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May 29, 1987 - Image 75

Resource type:
The Detroit Jewish News, 1987-05-29

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program is to get the participants out
into the world — on an emotional
plane as well as the social. "One of
the things I hope to do in the future
is be able to take people and not only
move them on but move them out .. .
It'd be nice if we'd move them out of
the SPACE office, if we continue to get
the support we have. If we continue to
have the involvement we have, I could
foresee down the road taking other
trips, such as to plays, museums, such
as perhaps, if we have enough involve-
ment, a weekend trip. Why not? These •
are all possibilities.
The Moving On program started
about six months ago, a joint effort of
Kellman and SPACE clients who re-
quested the program. The clients
formed a committee, brought ideas to
Kellman and the group was on its
way. One program attracted more
than 100 persons, others have at-
tracted 80 or 20. Kellman said finan-
cial programs seem to draw less than
programs dealing with emotional
health. "People want to be emotional-
ly connected, rather than financially
connected," he said.
Sol Kroll, Marianne Wildstrom
and Bluma Stark have all made con-
nections via Moving On. Kroll, a
widower with no children, has made
a few male friends and has met many
women. "I surprised myself," he said,
remarking that he found he could
talk to women on a variety of subjects.
Wildstrom, a widow with two
children and four grandchildren,
"met some lovely people in our
group." She said participating in the
group is a positive experience. "It
shows we can conduct our lives on our
own, that we have value in our lives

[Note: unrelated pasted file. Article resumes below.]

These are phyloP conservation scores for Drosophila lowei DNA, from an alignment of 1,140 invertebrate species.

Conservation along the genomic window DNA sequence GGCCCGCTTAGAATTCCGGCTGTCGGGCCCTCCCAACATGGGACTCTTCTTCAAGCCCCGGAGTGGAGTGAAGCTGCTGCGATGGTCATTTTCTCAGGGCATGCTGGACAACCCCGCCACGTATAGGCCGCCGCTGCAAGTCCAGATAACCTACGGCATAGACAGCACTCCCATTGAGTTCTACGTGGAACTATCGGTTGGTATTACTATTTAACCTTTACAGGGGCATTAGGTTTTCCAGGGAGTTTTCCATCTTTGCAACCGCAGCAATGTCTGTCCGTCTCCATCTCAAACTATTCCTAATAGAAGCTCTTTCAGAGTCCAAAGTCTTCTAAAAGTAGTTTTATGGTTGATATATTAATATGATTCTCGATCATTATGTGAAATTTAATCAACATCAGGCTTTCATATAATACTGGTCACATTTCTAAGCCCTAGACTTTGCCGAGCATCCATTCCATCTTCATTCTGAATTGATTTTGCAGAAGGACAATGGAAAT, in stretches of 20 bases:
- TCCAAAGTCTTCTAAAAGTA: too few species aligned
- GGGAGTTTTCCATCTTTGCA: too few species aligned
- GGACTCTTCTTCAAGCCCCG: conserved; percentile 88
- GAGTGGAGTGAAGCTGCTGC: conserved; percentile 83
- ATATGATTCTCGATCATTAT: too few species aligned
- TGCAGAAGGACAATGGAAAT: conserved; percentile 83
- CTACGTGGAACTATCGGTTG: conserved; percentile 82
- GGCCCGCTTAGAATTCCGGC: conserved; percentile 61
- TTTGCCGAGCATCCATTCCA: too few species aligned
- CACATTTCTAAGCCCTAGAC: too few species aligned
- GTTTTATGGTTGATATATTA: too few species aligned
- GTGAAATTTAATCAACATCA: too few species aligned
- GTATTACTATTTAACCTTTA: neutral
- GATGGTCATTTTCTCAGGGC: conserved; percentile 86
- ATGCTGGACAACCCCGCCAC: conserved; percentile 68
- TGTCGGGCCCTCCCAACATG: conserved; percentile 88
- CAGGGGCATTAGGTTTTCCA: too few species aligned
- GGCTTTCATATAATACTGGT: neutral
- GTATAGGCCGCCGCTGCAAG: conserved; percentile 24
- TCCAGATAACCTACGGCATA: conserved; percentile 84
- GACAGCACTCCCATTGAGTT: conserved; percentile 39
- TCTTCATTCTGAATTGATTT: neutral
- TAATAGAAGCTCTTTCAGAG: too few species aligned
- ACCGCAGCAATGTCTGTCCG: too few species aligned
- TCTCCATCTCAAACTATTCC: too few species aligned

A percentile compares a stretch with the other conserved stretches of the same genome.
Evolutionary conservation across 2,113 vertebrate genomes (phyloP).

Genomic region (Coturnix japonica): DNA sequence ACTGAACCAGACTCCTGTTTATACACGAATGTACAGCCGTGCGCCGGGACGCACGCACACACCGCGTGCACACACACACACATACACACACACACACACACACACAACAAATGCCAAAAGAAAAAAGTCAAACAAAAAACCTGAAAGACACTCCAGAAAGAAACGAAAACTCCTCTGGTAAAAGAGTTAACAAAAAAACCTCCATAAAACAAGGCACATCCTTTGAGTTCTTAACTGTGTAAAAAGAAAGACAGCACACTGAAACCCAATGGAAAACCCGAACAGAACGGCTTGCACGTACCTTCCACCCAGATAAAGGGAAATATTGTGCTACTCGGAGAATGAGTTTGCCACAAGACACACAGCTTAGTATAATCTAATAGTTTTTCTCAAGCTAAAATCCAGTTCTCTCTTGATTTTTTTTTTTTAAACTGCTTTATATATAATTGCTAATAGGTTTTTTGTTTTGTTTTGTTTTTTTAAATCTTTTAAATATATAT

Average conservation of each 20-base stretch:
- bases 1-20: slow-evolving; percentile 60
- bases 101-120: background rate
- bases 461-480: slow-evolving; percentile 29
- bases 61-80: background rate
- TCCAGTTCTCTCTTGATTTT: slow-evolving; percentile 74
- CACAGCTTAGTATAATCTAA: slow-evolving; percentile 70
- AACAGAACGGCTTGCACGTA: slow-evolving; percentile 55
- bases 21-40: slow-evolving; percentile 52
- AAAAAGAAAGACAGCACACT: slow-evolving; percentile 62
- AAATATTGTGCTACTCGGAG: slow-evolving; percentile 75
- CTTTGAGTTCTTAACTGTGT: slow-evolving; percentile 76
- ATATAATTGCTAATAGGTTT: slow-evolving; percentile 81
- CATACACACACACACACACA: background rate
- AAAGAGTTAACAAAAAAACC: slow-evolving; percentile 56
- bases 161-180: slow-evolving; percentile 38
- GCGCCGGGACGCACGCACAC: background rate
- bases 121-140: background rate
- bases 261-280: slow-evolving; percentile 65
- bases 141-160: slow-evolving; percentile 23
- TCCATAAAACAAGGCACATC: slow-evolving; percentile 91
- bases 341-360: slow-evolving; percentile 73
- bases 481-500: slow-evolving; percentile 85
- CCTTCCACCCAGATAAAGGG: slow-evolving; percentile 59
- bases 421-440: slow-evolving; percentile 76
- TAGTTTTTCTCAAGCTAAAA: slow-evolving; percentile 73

. . . There comes a time when you
have to move on, put the past behind
you and go on with other things."
For Stark, Moving On fulfilled a
need in her life. "We felt there was a
need for our age group especially on
weekends. Sometimes our children
are busy and we can't be with them
on weekends!' A widow and mother
of five and grandmother of four, Stark
said she too, had made many friends
through the group and would recom-
mend that others in the over-50 group

SPACE Executive Director Rick
Kellman addresses the audience.

who are without spouses join as well.
An activity that will happen this
Sunday is another program in the
Strategies for the Second Half of Life
series. Theme of the day's program is
"Risking Change;' and the guest
speaker will be Dr. Maxine Mays, ad-
junct professor of special education at
Oakland University and former direc-
tor of special education at the Oak
Park School District. The meeting
will be at 2:30 p.m. in the SPACE of-
fices, 30233 Southfield, Suite 100,

Southfield. Admission is nominal.
The "Strategies" program is the
brainchild of a SPACE "graduate;'
May Berkley, who now serves as a
facilitator for the service. Before
bringing the program to SPACE, she
had conducted it at Oakland Com-
munity College, where she was
Stark and Wildstrom would like
more people to come into the group to
help with arrangements and offer
ideas for programming. Kroll would
like to see more men get involved. So
would Kellman.
"In this age group the number of
women to men is greater;' Kellman
said, adding that SPACE is making a
concerted effort to bring more men in-
to the program. Men are getting per-
sonal invitations and the word is be-
ing spread through other organiza-
tions in which men hold membership.
According to Kellman, the

greatest need of people in this age
group is "to fill their time with things
that help them feel good" and he
hopes that that is what Moving On
will accomplish.
"I would like people to be able to
come to this program and leave at the -
end of the day and say 'I had fun, I
made a friend, I connected with
somebody, perhaps I grew a little bit,
but underlying all that I had a good
day, I feel better than I did when I
came in! Because that's really what
this whole helping field is all about
— people feeling better. If people walk
out feeling better they're going to
come back!"
According to Kellman the group is
not for airing complaints. He em-
phasizes over and over the objective
is fun. And as long as Moving On can
continue providing these programs,
there's no doubt that people will keep
coming back. 111

Dr. Marla Rowe Gorosh talks about "Wellness" at the April meeting.


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